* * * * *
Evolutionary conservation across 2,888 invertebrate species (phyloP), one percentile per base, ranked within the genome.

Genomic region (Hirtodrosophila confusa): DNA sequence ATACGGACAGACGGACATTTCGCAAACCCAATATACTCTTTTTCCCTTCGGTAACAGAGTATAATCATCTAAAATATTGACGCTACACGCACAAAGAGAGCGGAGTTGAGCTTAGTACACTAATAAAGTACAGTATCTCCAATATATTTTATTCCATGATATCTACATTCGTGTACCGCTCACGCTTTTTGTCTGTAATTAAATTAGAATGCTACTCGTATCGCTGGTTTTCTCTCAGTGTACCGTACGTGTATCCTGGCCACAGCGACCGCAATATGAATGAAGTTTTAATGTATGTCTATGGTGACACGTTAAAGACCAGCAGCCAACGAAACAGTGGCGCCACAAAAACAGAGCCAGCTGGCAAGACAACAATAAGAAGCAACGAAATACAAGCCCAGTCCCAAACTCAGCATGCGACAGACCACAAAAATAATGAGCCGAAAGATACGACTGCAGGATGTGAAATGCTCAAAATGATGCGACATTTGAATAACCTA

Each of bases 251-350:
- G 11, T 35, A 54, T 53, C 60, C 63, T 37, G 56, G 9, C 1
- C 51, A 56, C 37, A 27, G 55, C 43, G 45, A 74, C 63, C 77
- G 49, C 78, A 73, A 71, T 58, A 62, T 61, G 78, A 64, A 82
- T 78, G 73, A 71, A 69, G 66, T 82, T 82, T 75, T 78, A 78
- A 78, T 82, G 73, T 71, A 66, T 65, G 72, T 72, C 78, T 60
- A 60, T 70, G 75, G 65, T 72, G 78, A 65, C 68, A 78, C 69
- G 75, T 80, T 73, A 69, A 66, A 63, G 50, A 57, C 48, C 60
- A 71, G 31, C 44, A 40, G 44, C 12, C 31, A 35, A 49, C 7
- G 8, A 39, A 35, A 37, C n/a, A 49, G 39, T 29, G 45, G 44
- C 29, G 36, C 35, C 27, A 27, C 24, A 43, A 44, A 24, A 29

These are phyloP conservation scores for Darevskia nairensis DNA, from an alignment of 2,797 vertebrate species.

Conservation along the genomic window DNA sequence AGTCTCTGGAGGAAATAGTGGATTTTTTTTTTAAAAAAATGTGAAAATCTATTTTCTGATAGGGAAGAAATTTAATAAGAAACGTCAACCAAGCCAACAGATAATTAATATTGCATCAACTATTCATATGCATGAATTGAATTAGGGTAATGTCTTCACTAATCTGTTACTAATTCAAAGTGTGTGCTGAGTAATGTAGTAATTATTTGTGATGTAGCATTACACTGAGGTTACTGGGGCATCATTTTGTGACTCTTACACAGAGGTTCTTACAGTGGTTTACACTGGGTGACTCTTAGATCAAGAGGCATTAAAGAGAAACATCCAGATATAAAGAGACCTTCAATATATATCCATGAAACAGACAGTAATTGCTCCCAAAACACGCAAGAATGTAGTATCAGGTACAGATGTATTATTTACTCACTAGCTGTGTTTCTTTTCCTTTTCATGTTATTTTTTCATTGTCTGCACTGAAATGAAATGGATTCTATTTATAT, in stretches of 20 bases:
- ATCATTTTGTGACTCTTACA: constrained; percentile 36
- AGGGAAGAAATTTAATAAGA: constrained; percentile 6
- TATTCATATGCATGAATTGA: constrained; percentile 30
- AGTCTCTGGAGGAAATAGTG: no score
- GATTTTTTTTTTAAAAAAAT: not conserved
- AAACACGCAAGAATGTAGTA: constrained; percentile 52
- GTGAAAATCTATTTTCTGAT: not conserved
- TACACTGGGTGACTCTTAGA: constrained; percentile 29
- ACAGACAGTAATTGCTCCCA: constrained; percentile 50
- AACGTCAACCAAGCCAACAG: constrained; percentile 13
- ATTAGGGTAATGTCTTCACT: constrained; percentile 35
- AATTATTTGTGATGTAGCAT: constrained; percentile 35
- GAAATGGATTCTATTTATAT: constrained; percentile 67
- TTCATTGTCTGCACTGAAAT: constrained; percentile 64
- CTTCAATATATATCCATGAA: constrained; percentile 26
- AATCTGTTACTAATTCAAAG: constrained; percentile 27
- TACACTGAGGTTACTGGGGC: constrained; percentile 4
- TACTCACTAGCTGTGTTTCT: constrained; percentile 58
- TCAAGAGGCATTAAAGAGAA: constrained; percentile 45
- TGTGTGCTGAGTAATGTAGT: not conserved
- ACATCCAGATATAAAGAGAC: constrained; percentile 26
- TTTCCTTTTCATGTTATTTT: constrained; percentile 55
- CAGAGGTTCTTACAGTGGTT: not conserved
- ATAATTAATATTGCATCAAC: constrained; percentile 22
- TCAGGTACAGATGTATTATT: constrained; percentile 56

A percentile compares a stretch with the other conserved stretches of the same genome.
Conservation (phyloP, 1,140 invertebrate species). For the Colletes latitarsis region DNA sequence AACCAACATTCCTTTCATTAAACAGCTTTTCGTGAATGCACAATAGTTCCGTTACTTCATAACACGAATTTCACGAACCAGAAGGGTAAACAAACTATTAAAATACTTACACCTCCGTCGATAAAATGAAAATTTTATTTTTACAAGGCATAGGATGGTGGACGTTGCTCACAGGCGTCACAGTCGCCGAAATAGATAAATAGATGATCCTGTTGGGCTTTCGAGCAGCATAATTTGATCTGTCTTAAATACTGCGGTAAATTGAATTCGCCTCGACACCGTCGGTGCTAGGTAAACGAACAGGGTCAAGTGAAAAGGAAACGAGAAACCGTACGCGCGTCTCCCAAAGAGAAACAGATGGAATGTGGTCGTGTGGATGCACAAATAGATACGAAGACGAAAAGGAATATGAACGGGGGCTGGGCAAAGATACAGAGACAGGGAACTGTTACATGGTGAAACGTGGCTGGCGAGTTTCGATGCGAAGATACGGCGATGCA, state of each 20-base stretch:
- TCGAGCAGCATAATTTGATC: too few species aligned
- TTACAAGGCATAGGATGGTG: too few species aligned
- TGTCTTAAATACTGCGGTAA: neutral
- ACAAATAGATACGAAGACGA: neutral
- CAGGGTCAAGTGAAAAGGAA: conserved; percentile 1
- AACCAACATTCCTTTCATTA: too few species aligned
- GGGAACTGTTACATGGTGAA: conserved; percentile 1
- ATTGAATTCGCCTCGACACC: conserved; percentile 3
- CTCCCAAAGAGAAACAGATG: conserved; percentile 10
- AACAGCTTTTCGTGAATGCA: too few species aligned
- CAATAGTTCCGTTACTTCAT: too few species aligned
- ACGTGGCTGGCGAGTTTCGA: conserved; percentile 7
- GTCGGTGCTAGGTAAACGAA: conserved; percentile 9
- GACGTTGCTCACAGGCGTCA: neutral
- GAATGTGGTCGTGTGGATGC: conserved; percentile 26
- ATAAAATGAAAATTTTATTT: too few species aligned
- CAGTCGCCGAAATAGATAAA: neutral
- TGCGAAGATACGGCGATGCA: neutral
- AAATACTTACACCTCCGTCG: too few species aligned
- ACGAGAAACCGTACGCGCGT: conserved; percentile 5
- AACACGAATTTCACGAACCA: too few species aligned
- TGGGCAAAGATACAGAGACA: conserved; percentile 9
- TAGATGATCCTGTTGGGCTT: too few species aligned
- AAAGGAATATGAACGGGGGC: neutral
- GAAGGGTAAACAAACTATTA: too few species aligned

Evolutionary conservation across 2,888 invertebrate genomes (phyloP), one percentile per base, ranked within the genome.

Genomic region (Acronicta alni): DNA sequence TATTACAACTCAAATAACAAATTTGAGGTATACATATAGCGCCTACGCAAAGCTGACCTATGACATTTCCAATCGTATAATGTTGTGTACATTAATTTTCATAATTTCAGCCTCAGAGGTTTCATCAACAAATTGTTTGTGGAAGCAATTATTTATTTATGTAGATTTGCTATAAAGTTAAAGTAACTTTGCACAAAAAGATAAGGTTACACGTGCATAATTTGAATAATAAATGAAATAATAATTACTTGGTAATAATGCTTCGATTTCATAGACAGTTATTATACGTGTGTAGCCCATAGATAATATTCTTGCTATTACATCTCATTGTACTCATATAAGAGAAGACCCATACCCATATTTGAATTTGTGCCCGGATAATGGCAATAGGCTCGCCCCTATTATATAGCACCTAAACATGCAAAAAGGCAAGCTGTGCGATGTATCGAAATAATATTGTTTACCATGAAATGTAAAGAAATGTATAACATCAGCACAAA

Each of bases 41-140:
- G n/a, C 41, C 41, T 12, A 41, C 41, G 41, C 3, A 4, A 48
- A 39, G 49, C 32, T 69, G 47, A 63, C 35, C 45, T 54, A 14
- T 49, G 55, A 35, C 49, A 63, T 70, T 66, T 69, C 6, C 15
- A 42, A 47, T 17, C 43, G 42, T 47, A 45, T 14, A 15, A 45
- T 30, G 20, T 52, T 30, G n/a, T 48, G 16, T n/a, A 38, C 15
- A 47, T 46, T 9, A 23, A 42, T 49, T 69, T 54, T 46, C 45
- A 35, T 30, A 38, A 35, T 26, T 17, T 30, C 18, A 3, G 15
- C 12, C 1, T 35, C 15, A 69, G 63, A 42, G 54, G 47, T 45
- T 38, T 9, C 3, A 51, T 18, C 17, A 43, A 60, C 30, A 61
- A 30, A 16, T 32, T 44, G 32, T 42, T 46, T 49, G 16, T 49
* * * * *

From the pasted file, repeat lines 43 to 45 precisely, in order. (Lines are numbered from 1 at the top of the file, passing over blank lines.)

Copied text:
- TCGAGCAGCATAATTTGATC: too few species aligned
- TTACAAGGCATAGGATGGTG: too few species aligned
- TGTCTTAAATACTGCGGTAA: neutral